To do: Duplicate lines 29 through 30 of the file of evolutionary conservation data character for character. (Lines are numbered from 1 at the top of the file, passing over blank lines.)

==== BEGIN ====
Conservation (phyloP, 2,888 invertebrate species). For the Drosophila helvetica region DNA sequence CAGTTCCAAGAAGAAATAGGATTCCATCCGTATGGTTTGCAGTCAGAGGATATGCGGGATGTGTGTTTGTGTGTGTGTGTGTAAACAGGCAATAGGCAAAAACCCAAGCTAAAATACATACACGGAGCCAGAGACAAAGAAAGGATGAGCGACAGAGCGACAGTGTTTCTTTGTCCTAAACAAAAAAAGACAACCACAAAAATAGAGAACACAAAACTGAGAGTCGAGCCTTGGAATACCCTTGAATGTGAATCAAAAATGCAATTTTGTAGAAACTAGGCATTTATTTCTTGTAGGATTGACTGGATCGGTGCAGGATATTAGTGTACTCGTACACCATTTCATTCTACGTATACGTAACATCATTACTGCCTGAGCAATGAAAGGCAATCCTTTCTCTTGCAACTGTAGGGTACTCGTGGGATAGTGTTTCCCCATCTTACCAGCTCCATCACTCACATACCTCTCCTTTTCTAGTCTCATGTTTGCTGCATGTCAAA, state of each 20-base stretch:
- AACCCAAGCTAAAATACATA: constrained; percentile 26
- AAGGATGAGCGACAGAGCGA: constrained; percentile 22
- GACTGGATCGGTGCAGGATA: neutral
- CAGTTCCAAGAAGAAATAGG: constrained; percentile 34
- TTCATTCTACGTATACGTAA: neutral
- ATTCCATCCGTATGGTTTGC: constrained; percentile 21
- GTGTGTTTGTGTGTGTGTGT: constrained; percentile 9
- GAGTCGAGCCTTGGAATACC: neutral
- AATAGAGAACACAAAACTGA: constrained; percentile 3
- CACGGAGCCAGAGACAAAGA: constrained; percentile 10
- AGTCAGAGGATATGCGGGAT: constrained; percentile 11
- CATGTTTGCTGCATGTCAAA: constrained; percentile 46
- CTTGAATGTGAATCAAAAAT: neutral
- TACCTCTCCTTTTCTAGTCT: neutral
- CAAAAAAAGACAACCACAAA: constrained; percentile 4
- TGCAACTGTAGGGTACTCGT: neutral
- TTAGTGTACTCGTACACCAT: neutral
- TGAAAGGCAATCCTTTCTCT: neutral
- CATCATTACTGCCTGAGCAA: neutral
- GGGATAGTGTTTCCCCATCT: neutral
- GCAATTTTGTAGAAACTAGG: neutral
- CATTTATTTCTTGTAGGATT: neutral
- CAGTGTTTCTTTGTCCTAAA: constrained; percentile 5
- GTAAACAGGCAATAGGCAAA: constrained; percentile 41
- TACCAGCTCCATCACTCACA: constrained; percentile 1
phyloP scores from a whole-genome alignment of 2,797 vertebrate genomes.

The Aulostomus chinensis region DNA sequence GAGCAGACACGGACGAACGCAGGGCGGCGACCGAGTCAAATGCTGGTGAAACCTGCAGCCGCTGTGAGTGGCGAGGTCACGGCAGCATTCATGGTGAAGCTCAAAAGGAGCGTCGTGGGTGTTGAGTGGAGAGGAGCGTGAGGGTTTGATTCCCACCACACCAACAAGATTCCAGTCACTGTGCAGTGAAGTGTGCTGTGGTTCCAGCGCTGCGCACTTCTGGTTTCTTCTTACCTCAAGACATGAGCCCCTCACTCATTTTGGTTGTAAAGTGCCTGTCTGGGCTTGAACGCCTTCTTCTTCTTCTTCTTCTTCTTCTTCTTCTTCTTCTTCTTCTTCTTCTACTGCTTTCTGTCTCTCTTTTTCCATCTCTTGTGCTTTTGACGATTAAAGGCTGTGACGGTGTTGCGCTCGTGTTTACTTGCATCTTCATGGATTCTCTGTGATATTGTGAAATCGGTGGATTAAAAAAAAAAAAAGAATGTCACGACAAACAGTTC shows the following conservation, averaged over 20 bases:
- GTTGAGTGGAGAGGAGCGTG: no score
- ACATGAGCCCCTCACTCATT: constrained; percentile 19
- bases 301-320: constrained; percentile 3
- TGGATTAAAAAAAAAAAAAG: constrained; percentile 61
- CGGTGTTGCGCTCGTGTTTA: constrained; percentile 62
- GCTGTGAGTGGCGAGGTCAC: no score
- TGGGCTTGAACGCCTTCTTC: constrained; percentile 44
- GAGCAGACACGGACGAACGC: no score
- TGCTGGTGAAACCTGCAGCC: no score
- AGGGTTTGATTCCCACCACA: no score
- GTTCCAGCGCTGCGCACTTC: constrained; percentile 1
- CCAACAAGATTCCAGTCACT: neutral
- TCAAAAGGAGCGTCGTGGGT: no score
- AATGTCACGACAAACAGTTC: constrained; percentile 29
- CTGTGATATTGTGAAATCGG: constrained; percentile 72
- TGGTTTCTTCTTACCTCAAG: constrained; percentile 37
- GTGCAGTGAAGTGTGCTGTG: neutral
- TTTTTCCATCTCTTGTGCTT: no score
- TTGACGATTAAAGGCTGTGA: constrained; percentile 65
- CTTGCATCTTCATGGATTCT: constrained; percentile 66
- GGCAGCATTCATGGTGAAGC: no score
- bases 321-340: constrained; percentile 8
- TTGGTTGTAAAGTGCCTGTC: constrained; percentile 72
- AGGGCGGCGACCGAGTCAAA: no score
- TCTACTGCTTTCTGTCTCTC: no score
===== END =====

- GTTGAGTGGAGAGGAGCGTG: no score
- ACATGAGCCCCTCACTCATT: constrained; percentile 19